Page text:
– Hispanic student organization hosts annual ‘El Dia de los Muertos Dance’ in Provincial House’s Museum Room
PHOTO: HISLA celebrates Day of the Dead on UMSL’s South Campus. Photo by Heather Welborn for The Current 2013 ©

By Heather Welborn, Features Editor for The Current

The sound of mariachi music and laughter filled the Museum Room in Provincial House on South Campus on October 29 as the Hispanic and Latino Association (HISLA) hosted their second annual El Dia de los Muertos Dance. The event gave students a chance to learn more about Latino and Hispanic culture and the Day of The Dead celebration, observed over November 1 and 2.

Students dance at HISLA’s Day of the Dead celebration October 29. Photo by Heather Welborn for The Current 2013 ©

Brightly colored paper streamers and banners gave the room a festive party atmosphere. Ample food was provided for attendees, with a taco and enchilada bar greeting students as they entered. HISLA members offered traditional face painting, a white skeleton-like base with black lined embellishments and eye sockets circled with red and blue. A memorial altar was displayed, bearing loaves of sweet Day of the Dead bread and short biographies of St. Louis natives who have passed on. Students danced in the center of the room and chatted with new acquaintances at tables covered in candy and gift bags as parting gifts.

HISLA aims to raise cultural awareness and understanding of the Hispanic and Latino community on campus through educational and social events. The El Dia Dance promotes the Day of the Dead, a two day celebration of the dearly deceased. Club members helped attendees properly eat cachetadas, a Mexican candy that looks like a long feather in plastic, by folding the candy in specific ways to reveal a compact sucker to enjoy.

HISLA President Ana Bolanos, senior, business administration, stayed busy greeting students and painting faces. HISLA decided to host the Day of the Dead dance after its success last year.

“This is something that every Latin or Hispanic country celebrates,” Bolanos said. Though Day of the Dead is widely observed in Central and South America, there are significant regional differences in how the dead are honored.

“For example, Mexico is the only country that does the altars. Other countries will visit the cemetery with flowers,” Bolanos said, noting that the meaning of the celebration is shared and straightforward. “The whole idea behind the Day of the Dead is to remember those people who have left us.”

An altar, or ofrenda, is a mainstay in Mexican households for the holiday of familial remembrance.

“Mainly it’s a way to remember a specific person in the family,” Bolanos said, before explaining the ease of setting up a memorial for your loved ones. “For example, your grandpa passed away – you get an altar, you put a picture of him in the center, and maybe you put some of his personal belongings [as well], maybe a shirt or a watch.” She recommends a personal touch to commemorate the lives of loved ones. “Sometimes people put the person’s favorite meal – like if he used to love to eat quesadillas, they would put a plate there to remember him and what he liked to.”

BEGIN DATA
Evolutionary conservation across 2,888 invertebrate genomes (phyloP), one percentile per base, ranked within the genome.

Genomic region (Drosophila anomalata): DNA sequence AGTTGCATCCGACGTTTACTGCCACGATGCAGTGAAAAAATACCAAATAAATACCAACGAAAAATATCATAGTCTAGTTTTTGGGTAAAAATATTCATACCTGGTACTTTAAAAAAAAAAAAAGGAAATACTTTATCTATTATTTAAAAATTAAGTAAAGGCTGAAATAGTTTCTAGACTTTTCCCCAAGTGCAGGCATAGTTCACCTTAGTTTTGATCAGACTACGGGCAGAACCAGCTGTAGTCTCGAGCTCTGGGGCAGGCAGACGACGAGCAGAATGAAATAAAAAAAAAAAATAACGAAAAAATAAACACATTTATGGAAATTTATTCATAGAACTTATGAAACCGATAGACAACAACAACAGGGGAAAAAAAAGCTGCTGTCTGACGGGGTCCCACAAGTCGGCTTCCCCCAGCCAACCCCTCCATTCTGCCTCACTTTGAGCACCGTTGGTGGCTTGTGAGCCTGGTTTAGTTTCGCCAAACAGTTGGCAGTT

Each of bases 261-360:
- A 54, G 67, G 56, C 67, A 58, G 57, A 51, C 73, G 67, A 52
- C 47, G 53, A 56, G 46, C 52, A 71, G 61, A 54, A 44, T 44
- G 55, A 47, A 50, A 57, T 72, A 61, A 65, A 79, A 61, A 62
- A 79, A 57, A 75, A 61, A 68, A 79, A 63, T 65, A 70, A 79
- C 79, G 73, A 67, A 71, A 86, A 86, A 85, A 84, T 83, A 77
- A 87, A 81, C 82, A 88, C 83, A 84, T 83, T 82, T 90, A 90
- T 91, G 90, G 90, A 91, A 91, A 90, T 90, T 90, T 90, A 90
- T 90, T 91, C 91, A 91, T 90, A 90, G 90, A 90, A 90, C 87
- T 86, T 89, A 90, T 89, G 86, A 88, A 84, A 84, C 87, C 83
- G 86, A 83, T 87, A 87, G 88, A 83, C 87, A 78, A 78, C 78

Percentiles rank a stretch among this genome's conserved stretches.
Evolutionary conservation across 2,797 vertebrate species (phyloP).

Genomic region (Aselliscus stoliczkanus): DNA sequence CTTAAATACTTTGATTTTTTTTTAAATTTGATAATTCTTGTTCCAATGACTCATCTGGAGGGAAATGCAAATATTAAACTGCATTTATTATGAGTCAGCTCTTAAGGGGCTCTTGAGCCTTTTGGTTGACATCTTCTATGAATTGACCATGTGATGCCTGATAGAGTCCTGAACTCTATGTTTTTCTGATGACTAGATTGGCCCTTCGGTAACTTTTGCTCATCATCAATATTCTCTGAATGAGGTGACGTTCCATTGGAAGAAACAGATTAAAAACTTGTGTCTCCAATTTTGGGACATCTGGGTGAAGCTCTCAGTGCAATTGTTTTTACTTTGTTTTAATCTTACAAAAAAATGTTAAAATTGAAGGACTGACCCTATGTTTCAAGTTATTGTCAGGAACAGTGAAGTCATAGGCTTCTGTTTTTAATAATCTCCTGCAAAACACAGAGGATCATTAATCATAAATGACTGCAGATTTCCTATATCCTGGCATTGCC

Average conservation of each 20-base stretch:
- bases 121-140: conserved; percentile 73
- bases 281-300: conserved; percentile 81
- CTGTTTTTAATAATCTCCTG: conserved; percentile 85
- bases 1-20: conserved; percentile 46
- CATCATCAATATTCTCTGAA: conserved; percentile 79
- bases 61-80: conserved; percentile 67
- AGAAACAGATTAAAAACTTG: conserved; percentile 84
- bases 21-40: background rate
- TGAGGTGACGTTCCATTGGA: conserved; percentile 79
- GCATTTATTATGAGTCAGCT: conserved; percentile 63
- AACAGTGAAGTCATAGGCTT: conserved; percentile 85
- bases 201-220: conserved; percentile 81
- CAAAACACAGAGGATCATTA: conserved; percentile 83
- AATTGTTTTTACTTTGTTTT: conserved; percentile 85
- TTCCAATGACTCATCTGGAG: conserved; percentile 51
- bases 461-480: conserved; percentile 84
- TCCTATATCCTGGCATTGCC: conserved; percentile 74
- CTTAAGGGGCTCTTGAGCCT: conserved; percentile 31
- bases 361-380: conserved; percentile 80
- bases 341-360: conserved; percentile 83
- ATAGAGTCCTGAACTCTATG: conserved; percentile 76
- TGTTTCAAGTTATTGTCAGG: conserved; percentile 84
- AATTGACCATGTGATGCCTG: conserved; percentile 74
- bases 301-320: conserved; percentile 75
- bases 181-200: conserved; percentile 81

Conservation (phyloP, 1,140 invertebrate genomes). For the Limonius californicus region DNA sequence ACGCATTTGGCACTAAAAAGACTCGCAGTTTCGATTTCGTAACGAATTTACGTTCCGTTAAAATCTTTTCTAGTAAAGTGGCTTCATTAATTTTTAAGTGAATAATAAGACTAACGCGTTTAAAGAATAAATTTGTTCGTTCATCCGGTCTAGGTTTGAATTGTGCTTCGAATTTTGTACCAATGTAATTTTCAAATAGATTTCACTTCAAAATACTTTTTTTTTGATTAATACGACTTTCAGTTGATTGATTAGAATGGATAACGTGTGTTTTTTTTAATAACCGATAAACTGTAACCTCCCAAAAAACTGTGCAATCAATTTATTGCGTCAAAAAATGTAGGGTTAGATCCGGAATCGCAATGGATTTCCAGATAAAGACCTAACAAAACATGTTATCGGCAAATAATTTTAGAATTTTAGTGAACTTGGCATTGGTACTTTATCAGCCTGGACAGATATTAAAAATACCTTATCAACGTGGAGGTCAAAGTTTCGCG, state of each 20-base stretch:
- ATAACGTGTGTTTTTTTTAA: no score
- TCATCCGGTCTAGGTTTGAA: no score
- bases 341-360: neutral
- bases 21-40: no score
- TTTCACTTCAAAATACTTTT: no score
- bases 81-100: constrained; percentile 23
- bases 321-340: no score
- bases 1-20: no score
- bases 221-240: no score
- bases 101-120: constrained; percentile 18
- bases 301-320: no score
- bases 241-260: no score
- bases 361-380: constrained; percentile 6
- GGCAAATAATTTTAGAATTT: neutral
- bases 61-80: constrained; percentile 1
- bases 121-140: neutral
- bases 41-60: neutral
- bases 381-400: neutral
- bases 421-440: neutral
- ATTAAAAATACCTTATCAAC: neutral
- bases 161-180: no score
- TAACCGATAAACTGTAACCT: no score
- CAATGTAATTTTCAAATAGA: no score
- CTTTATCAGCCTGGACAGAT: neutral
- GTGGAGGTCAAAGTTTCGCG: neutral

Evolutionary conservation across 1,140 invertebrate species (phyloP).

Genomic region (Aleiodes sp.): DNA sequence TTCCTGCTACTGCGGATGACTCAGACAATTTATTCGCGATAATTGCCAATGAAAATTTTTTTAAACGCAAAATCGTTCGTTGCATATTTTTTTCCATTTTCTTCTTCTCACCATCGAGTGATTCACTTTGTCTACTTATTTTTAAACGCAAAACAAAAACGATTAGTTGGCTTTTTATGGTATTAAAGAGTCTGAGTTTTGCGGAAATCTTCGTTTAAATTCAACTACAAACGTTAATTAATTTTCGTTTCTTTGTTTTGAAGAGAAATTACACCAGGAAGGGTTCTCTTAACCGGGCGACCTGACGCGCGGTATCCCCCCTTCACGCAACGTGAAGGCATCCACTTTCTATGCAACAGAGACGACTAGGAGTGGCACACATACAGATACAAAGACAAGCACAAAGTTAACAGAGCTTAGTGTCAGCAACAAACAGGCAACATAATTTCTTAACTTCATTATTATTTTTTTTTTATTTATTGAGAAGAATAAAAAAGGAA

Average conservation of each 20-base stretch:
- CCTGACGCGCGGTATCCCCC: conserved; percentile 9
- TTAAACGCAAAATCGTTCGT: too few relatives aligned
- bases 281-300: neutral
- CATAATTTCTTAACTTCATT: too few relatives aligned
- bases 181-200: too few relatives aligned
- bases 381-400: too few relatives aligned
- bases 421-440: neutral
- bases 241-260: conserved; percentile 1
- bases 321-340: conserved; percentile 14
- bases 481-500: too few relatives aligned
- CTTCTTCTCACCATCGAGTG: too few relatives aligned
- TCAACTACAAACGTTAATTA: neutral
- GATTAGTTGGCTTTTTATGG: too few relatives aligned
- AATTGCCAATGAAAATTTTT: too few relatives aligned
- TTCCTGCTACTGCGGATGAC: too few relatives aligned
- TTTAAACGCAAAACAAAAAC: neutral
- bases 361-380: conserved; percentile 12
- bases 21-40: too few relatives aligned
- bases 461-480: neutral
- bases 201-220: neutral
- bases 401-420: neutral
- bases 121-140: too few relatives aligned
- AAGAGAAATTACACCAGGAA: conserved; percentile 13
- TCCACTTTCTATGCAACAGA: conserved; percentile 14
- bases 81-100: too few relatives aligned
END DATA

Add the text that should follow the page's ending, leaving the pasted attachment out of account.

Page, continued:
Candles are placed around the altar, which, according to Bolanos, represents lighting the way to heaven.

“You also put a glass of water there if their souls get thirsty,” Bolanos said. After the altar is constructed, families come together to pray for their loved ones, as well as celebrate the lives they left behind. “It’s not a time to be sad about it, it’s a time to remember the good times together and hope he’s doing well wherever he is.”

Bolanos encourages students to attend HISLA events in the future, noting that they are not only free, but are overwhelmingly centered around dancing and music. HISLA dedicates itself to education and awareness of the uniqueness within the Hispanic and Latino culture.

“Most of the time you see people generalize or stereotype Hispanic culture. There is a difference between Hispanic and Latino that most people don’t understand,” Bolanos said, adding that the cultural variation between countries in South America is significant. “People in El Salvador may do things differently than people in Nicaragua or Argentina.”

“I come from a pretty culturally diverse area,” Varun Bhan, senior, biology, said. “I lived in Puerto Rico for a while, so I’m used to that culture and I like it a lot.”

Bhan, a HISLA member, enjoys multicultural events on campus.

“It’s nice to meet other people from UMSL from all our communities. There are so many smaller diverse groups at UMSL and it’s nice to go experience and support them,” Bhan said, adding that, in his view, events like those put on by HISLA help students create “unity within diversity.”

Bhan encourages increased student attendance, regardless of cultural background.

“We’re all inhabitants of earth,” Bhan said. “It’s nice to see all the peace and unity here, especially [with] how the world is today. We’re a university, we are ‘the future.’ We should be able to behave properly,” Bhan said. “Learning to live together, that’s the big thing.”

To find out more about HISLA, visit their Facebook page at https://www.facebook.com/HISLA.UMSL.1.

©  The Current 2013